will “compile” the markdown text
This is *CS144* into HTML text
<p>This is <em>CS144</em></p>.
In project2.zip, we also included our “deployment bash script”, deployment.sh, that automates the entire application deployment process. In particular, it (1) creates tables for our application in MySQL (2) build the “editor.war” file and (3) deploy it to the Tomcat server. Once you finish developing your code, make sure that simply running
properly sets up your application. This script will be used to deploy your application during our grading, so it is extremely important to make sure that this script works without any error.
Your project must be submitted electronically before the deadline through our CCLE Course Website. Navigate to Sections on left of the page, and click on the Project 2 submission section. If you submit multiple times, we will grade only the latest submission.
The zip file that you submit must be named
project2.zip, created using a zip compression utility (like using “
zip -r project2.zip *” command in the container). You should submit this single file project2.zip that has the following packaging structure.
project2.zip | +- README.txt (optional) +- TEAM.txt +- deploy.sh +- build.gradle +- create.sql +- edit.png, preview.png, list.png +- src +- main +- java | +- Editor.java (and other java files that you wrote) | +- webapp +- edit.jsp (and other jsp, css, and html files that you added) +- WEB-INF +- web.xml
We have already explained what most of the above files are earlier, but your submission should include the following additional files:
create.sqlfile inserts the six initial tuples into
Please ensure that your submission is packaged correctly with all required files. Make sure that each file is correctly named (including its case) and project2.zip contains all files directly, not within a subdirectory. Please do not include complied Java class files or WAR file.
Perhaps, the most important requirement of your submission is that the grader should be able to deploy a fully functional version of your Web site just by running
./deploy.sh after unzipping your submission. You may get as small as zero points if the grader encounters an error due to incorrect packaging, missing files, and failure to follow our exact spec.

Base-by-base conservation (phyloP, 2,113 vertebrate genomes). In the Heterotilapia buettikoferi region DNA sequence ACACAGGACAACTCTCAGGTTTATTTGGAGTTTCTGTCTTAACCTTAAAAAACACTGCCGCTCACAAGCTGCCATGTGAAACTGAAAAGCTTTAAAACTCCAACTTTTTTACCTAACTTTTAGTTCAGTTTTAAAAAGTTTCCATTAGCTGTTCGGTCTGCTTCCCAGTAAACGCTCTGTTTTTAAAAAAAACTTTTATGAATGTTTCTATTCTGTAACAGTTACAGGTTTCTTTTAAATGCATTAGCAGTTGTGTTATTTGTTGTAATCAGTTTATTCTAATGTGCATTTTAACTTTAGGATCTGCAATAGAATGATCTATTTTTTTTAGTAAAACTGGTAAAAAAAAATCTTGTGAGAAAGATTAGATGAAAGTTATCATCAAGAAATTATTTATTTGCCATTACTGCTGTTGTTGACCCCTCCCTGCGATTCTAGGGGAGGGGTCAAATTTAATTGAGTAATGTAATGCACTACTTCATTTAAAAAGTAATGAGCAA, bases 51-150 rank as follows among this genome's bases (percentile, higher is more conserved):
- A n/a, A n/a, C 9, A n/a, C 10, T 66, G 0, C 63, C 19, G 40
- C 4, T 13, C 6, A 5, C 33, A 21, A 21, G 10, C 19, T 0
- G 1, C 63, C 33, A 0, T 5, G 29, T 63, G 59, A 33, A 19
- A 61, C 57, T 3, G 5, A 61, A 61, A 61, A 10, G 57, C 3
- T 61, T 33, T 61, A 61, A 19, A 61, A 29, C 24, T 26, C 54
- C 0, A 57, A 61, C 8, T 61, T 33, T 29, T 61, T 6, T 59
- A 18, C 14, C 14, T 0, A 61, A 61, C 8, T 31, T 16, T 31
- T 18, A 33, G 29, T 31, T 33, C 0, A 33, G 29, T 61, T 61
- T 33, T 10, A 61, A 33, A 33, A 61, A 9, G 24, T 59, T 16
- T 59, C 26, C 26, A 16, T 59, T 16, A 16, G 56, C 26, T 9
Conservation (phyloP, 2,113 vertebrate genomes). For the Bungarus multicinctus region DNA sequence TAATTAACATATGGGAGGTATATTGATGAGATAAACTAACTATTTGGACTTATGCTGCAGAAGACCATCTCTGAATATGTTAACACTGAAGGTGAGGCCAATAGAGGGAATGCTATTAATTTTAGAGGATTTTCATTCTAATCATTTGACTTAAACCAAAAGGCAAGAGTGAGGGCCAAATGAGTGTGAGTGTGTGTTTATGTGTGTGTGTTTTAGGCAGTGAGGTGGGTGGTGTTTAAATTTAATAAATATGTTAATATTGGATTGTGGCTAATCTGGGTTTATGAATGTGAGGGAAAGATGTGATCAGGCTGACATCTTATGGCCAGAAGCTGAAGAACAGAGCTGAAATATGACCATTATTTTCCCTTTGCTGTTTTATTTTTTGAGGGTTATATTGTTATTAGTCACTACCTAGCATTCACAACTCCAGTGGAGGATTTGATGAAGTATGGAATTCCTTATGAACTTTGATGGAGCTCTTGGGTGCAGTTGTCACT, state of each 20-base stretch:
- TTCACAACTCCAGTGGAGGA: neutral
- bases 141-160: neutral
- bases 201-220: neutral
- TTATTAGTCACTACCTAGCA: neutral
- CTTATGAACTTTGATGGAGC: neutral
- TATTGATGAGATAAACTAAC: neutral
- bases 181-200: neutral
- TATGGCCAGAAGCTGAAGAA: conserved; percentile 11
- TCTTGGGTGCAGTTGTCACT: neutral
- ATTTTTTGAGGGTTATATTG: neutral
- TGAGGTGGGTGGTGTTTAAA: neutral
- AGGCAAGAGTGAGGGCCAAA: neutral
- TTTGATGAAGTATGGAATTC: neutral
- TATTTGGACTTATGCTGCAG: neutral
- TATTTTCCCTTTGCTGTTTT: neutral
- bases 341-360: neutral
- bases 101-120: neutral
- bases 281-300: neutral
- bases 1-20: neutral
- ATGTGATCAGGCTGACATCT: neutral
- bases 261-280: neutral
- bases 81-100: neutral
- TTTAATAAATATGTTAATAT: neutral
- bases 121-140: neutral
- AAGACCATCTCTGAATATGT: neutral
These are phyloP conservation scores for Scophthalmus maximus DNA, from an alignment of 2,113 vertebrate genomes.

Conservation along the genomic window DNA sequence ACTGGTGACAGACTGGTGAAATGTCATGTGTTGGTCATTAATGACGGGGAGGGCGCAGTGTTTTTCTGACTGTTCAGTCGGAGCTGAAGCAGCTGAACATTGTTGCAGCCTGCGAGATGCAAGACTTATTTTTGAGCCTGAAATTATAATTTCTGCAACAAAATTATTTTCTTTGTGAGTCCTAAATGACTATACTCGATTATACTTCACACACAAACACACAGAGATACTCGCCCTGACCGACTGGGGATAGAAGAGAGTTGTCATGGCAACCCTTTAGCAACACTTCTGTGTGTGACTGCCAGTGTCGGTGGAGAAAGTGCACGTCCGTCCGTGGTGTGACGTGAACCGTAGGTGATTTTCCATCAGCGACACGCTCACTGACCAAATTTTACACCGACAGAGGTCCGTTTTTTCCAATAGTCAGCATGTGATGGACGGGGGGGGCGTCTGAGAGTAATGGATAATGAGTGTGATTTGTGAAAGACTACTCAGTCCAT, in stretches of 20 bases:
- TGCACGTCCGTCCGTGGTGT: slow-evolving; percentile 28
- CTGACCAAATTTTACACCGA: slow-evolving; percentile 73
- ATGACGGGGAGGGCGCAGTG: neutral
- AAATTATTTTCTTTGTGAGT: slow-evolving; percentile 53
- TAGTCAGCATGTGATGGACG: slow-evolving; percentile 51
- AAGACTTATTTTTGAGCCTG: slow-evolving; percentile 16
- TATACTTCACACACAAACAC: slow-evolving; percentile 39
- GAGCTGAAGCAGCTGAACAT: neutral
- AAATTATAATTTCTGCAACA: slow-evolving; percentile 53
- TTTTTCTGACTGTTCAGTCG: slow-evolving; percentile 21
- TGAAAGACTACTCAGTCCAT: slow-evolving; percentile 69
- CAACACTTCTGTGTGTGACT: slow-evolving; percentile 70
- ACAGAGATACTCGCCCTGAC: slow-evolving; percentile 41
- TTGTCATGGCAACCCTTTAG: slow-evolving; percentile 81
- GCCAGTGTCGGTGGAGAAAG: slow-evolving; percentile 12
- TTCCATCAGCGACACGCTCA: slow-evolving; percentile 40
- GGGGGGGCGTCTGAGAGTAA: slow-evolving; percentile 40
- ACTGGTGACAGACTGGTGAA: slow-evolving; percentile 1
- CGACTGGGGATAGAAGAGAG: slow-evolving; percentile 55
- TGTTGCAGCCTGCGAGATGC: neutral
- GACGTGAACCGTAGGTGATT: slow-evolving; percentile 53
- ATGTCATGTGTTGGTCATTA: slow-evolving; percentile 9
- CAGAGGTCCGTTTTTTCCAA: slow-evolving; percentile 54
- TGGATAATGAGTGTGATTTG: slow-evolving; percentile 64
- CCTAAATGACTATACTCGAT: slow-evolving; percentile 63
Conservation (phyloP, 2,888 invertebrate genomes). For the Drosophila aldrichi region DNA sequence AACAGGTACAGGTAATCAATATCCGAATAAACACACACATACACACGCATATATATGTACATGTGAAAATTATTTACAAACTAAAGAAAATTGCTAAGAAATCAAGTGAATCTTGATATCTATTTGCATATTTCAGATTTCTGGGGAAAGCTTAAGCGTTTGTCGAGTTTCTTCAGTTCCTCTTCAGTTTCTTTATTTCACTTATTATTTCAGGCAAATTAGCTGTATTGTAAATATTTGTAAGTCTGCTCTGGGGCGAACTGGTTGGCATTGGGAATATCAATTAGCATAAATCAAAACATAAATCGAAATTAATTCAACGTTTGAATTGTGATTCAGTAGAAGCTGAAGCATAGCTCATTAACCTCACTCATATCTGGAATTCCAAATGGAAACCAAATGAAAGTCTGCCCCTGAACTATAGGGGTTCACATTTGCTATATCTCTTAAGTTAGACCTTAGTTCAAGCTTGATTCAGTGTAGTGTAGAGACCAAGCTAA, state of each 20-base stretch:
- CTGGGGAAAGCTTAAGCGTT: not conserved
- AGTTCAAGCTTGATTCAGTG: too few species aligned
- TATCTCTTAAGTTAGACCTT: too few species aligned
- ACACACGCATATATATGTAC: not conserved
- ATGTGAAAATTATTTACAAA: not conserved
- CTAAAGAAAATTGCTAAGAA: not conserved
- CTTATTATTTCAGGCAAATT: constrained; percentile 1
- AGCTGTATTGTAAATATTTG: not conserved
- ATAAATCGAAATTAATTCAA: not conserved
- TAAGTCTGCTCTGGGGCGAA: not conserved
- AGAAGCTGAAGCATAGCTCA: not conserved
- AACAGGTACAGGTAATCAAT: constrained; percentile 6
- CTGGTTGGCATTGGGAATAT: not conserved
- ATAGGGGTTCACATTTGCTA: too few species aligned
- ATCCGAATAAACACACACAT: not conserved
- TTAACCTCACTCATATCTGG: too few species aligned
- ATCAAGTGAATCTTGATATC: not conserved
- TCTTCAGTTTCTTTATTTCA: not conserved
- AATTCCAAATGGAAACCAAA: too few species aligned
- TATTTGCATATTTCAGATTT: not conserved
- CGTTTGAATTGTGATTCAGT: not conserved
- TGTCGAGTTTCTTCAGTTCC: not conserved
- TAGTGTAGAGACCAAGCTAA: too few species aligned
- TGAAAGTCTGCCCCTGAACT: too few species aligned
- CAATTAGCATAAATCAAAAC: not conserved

Grading is a difficult and time-consuming process, and file naming and packaging convention is very important to test your submission without any error. In order to help you ensure the correct packaging of your submission, we have made a “testing script” p2_test available. In essence, the testing script unzips your submission to a temporary directory and deploy your files to Tomcat to test whether they are likely to run OK on the grader’s machine. Download the testing script and execute it inside the tomcat container:
$ ./p2_test project2.zip
(if your project2.zip file is not located in the current directory, you need to add the path to the zip file before project2.zip. You may need to use
chmod +x p2_test if there is a permission error.)
You MUST test your submission using the script before your final submission to minimize the chance of an unexpected error during grading. Again, significant points may be deducted if the grader encounters an error during grading. When everything runs properly, you will see an output similar to the following from the testing script:
$ ./p2_test project2.zip dropping all tables in CS144 database building and deploying your application... :clean UP-TO-DATE BUILD SUCCESSFUL Total time: 0.86 secs :compileJava :processResources NO-SOURCE :classes :war :assemble BUILD SUCCESSFUL Total time: 0.894 secs Finished deploying your app. Sleeping for 30 seconds for Tomcat to pick it up... Requesting http://localhost:8080/editor/post?action=open&username=user_XYRSAF&postid=1 This is the response from Tomcat. Make sure that it is what you expect <!DOCTYPE html> <html> ... </html> Requesting http://localhost:8080/editor/post?action=open&username=user_XYRSAF&postid=10 This is the response from Tomcat. Make sure that it is what you expect <!DOCTYPE html> <html> ... </html> SUCCESS!